Authorities investigate if friendly fire wounded MBTA officer in shoot-out with Boston Marathon bombing suspects

Authorities are investigating whether an MBTA Transit Police officer wounded during the shoot-out with the Boston Marathon bombing suspects was hit by friendly fire, State Police spokesman David Procopio confirmed Thursday.

Richard Donohue Jr., 33, was struck in the leg by a bullet, which authorities said remained embedded there. He was listed in serious but stable condition Thursday night at Mount Auburn Hospital in Cambridge.

“There is nothing conclusive at this time,” said a law enforcement source, who asked not to be identified but is familiar with the investigation. “There has been no forensics done. The doctors will have to determine when and if to remove the slug.”

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Another law enforcement official said authorities suspected that Donohue was hurt by friendly fire because of the positioning of police at the chaotic scene in Watertown last Friday morning.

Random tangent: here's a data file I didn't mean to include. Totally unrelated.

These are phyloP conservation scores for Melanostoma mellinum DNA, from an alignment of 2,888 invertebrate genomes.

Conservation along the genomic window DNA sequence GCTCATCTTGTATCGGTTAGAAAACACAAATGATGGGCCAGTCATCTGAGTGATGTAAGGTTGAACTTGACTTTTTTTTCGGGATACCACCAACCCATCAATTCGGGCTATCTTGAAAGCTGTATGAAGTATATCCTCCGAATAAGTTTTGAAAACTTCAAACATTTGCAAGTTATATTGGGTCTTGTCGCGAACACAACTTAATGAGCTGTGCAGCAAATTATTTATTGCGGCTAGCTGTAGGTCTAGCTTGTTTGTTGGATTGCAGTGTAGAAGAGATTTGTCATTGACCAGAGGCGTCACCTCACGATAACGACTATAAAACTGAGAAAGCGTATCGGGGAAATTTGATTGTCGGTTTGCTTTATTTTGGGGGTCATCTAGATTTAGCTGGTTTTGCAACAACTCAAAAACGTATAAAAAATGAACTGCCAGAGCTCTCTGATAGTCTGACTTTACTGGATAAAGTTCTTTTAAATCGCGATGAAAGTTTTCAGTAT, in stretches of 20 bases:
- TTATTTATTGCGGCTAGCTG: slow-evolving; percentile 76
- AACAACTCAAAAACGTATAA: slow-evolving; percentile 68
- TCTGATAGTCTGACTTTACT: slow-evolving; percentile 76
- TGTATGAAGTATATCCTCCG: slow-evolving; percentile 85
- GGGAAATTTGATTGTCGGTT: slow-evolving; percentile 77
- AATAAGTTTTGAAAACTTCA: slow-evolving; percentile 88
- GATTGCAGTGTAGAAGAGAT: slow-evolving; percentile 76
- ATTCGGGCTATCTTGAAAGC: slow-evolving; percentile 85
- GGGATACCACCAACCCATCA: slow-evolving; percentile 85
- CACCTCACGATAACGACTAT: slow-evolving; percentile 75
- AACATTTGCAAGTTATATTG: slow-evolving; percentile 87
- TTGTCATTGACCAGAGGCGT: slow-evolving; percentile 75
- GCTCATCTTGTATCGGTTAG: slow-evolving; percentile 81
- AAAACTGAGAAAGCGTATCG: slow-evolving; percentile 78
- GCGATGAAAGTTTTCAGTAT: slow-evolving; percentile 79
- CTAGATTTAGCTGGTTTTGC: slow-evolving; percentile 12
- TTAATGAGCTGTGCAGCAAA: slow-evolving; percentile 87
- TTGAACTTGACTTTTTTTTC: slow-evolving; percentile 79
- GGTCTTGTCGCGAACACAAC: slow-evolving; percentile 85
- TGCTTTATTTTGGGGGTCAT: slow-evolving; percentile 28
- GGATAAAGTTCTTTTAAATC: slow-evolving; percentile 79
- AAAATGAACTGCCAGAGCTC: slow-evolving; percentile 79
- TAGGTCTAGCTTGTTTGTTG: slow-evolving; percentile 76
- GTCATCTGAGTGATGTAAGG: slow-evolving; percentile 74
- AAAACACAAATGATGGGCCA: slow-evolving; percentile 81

“It was the fog of war,” the official said. “There’s usually one cop and one suspect. This is unprecedented.”

A neighborhood resident, who said she saw Donohue fall as she watched from the window of her home, said in an interview Thursday she was immediately concerned that Donohue and other police officers were in the line of fire of fellow officers.

“There were bullets flying all around,” said the witness, who asked not to be named. “There was concern about officers being in harm’s way. It was a war out there.”

The second law enforcement official said that whether Donohue was hit by friendly fire or not, officers were involved in a chaotic scene where they were trying to subdue a dangerous suspect. The suspect was shooting at police, and police were trying to protect themselves and each other by firing back, officials said.

“It doesn’t change anything at the scene, friendly fire or not,” the official said. “These suspects set in motion a chain of events that required this kind of response.”

State Police investigators have recovered more than 250 shell casings as they try to determine the sequence, direction, and source of the gunfire during the shoot-out. They also recovered several homemade explosive devices, including a pressure-cooker bomb that detonated on the side of a parked car.

“Those streets in Watertown were the most complex crime scene in the history of the Massachusetts State Police,” Procopio said.